2. However, an alien does not fail the good moral character requirement for cancellation of removal if the alien "is an eligible immigrant (as defined in section 301(b)(1) of the Immigration Act of 1990[set out as a note to 8 U.S.C. § 1255a]), was physically present in the United States on May 5, 1988," and "before May 5, 1988, has encouraged, induced, assisted, abetted, or aided only the alien's spouse, parent, son, or daughter (and no other individual) to enter the United States in violation of law." 8 U.S.C. § 1182(a)(6)(E)(ii).

24

3. The alien also does not fail the good moral character requirement for cancellation of removal where the Attorney General exercises discretion to waive the applicability of § 1182(a)(6)(E)(i). Such discretion may be exercised "for humanitarian purposes, to assure family unity, or when it is otherwise in the public interest," to waive the applicability of the alien-smuggling provision to the good moral character determination of an applicant for cancellation of removal who "has encouraged, induced, assisted, abetted, or aided only an individual who at the time of such action was the alien's spouse, parent, son, or daughter (and no other individual) to enter the United States in violation of law." 8 U.S.C. § 1182(d)(11) (cross-referenced by 8 U.S.C. § 1182(a)(6)(E)(iii)).

25

Because cancellation of removal is discretionary in any event, the exception and the waiver provisions have the same effect on the eligibility of an applicant for cancellation of removal: where an applicant qualifies under either paragraph (2) or paragraph (3) above, the alien-smuggling provision of paragraph (1) does not operate to deny the applicant statutory eligibility under 8 U.S.C. § 1229b(b)(1)(B) for cancellation of removal. In the case of an applicant who falls under paragraph (2) above, eligibility is preserved as a matter of law. In the case of an applicant who meets the criteria for a waiver under paragraph (3) above, eligibility is preserved because the Attorney General may waive the applicability of the alien-smuggling provision as part of the discretionary grant of cancellation of removal. Therefore an applicant for cancellation of removal who lacks good moral character under paragraph (1) above nonetheless remains eligible for cancellation of removal if the applicant qualifies for the exception under paragraph (2) above or the waiver under paragraph (3) above.

26

Applying these rules to Moran's case is straightforward. Moran's encouragement of his son's and future wife's illegal entry did not occur before May 5, 1988; therefore, Moran is ineligible for the exception to the alien smuggling rule under 8 U.S.C. § 1182(a)(6)(E)(ii). Moran would be eligible for the waiver of the alien-smuggling rule under 8 U.S.C. § 1182(a)(6)(E)(iii) if the only individuals he had helped smuggle into the country were his son and his spouse. However, Ana was not yet Moran's wife when he helped her and their son enter illegally. The applicable language of 8 U.S.C. § 1182(d)(11) is very clear: the waiver applies to an individual who "has encouraged, induced, assisted, abetted, or aided only an individual who at the time of such action was the alien's spouse, parent, son, or daughter (and no other individual) to enter the United States in violation of law." Therefore, Moran is ineligible for waiver of the alien-smuggling provision.3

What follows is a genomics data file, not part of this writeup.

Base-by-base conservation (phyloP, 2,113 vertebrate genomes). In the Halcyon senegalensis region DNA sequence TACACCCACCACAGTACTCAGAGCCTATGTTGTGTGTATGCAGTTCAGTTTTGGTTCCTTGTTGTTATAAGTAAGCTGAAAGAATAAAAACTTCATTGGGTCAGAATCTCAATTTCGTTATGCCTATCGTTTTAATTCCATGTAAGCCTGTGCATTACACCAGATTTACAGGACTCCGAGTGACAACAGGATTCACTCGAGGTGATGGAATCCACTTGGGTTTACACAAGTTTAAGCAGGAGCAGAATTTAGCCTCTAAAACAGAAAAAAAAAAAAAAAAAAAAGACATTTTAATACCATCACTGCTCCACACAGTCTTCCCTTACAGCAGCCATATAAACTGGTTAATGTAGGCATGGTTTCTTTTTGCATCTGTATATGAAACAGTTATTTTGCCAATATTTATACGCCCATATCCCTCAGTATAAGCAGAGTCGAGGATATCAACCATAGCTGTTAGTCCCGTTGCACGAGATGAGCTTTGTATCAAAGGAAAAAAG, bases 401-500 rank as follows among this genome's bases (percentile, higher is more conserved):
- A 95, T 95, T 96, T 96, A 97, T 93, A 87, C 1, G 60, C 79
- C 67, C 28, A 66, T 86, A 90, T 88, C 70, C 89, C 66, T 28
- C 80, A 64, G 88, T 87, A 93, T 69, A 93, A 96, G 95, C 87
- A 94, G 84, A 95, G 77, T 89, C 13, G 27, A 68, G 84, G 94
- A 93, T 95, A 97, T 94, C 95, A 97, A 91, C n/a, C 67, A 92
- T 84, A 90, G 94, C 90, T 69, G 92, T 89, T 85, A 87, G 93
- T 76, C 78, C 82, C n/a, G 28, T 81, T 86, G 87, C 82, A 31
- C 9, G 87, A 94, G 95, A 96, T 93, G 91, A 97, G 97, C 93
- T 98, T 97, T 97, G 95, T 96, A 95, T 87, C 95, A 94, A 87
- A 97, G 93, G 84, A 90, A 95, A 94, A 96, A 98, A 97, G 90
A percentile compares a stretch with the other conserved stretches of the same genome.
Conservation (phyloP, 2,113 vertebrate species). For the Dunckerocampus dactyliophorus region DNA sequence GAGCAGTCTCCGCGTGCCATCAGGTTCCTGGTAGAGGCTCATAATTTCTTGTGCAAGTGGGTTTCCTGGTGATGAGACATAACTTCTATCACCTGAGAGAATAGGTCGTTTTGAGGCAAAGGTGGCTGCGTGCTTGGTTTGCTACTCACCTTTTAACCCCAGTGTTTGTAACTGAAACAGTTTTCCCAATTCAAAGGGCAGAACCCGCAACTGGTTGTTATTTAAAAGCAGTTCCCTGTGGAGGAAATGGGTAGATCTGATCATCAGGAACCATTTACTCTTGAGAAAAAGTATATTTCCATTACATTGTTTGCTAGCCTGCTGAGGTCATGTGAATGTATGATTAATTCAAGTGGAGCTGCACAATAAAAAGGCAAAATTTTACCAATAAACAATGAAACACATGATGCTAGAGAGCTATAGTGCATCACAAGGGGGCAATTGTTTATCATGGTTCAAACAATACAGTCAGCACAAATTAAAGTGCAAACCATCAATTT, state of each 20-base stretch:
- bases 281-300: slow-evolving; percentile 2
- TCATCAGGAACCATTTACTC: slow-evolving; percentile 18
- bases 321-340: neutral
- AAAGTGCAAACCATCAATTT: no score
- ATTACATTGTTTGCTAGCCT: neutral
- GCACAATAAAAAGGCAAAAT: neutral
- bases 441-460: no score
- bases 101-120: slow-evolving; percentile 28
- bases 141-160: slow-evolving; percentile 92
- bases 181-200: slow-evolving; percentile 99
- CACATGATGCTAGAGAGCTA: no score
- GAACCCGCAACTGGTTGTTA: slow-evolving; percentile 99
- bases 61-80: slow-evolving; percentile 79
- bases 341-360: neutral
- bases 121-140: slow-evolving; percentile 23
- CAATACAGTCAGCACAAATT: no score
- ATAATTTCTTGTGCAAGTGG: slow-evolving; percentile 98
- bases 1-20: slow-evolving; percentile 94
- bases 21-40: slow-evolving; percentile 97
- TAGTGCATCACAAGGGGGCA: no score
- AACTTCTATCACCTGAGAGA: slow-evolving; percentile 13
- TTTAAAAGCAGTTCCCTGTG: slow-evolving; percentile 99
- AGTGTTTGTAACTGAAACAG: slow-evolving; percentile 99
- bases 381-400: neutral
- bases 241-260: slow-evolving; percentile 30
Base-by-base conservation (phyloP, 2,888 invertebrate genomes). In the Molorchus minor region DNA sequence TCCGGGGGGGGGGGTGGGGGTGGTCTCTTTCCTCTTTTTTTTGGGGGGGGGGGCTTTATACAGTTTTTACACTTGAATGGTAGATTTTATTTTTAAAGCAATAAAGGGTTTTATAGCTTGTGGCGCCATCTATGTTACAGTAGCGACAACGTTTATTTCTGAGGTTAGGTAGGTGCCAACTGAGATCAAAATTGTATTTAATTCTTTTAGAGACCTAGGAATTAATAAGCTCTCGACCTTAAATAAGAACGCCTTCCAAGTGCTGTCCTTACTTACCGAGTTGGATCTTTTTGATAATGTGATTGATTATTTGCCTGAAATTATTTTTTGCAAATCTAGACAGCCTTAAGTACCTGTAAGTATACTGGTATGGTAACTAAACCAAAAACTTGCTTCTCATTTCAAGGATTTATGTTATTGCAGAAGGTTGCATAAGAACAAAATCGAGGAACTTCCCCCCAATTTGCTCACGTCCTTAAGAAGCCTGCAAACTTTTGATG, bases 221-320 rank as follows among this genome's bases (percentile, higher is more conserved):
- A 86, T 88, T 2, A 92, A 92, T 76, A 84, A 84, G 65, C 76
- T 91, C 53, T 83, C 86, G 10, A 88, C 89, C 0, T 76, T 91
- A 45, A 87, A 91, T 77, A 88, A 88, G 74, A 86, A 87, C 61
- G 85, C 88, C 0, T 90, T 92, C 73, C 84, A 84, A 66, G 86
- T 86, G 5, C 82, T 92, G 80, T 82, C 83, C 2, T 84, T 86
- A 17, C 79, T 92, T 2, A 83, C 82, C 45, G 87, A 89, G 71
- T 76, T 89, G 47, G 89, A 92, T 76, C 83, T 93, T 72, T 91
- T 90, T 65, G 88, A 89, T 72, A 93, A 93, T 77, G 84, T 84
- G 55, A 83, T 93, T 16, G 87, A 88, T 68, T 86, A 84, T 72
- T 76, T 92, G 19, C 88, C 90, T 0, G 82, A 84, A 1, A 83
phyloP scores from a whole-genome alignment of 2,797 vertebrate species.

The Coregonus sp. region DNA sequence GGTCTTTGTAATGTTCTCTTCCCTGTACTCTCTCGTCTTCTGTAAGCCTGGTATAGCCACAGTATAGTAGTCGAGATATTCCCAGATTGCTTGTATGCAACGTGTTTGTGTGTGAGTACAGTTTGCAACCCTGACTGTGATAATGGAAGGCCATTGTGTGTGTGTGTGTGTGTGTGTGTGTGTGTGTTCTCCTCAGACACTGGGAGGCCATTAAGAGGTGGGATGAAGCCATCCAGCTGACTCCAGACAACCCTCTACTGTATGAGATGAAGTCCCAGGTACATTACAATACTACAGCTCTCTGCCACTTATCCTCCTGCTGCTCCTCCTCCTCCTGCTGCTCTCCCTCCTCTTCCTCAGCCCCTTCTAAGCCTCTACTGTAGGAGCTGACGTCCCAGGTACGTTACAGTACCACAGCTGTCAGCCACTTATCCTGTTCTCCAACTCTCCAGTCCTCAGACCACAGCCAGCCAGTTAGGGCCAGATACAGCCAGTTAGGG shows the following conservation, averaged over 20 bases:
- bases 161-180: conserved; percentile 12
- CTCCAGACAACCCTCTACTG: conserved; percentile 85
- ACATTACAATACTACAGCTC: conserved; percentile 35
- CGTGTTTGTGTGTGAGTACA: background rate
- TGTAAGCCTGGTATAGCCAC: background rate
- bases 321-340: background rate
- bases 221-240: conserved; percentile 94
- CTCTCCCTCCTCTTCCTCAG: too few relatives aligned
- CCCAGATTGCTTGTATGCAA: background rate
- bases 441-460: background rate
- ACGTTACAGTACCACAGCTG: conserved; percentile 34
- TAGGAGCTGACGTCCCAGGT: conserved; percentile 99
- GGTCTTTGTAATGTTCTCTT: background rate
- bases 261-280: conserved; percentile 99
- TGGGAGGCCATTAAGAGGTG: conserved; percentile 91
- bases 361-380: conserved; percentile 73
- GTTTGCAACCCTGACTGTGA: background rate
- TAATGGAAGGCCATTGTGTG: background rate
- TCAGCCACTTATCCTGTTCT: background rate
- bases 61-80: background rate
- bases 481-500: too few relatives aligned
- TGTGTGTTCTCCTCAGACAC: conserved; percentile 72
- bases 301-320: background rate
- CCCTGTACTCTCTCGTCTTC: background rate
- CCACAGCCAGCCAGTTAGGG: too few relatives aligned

CONCLUSION

27

Because the IJ's finding that Moran falls within the terms of the alien-smuggling provision is supported by substantial evidence and no exception or opportunity for waiver applies, Moran does not satisfy the prerequisites for cancellation of removal. The result we reach here, though at odds with Congress's intent to promote family unification, is compelled by the text of the provisions that comprise the statutory scheme.

28

PETITION DENIED.

Notes:

1

The IJ's finding that Moran arrived in 1992 is not supported by substantial evidence. Moran testified that he arrived on April 15, 1989. The record shows that Moran only briefly departed in 1991 to care for a sick parent. Because the record clearly shows that Moran was in Mexico for fewer than ninety days, his trip to Mexico did not interrupt his continuous presence in the United States, and so the correct date of entry is April 15, 1989See 8 U.S.C. § 1229b(d)(2).

2

Ana and the Morans' son crossed the border illegally in 1993. Ana and Martin were married in 1996. For clarity, we shall refer to Ana Yuki Moran by her first name to distinguish her from petitioner, whom we call simply "Moran."

3

A Moran also claims he was denied a full and fair hearing, but the government correctly asserts that we lack jurisdiction over this claim because Moran failed to raise it before the BIA and therefore has not exhausted his administrative remedies. Moran's claim is not of a type that is exempt from the exhaustion requirementSee Barron v. Ashcroft, 358 F.3d 674, 678 (9th Cir.2004) (recognizing that due process claims may be among the constitutional challenges exempt from the exhaustion requirement, but "only if they involve more than `mere procedural error' that an administrative tribunal could remedy").

BETTY B. FLETCHER, Circuit Judge, concurring:

29

This case is but one example of the harsh effects and unintended consequences current immigration laws visit upon immigrant families. Punishing Martin Moran for endeavoring to bring his family together could hardly be more antithetical to Congress's stated goal of promoting family unification in immigration law. To say that Moran's efforts to be with his son and his son's mother reflect a lack of "good moral character" grossly distorts the meaning of that term, and it is with a heavy heart that I apply this statutory classification today. That the denial of Moran's petition is required by the law does not make this result — or this law — just.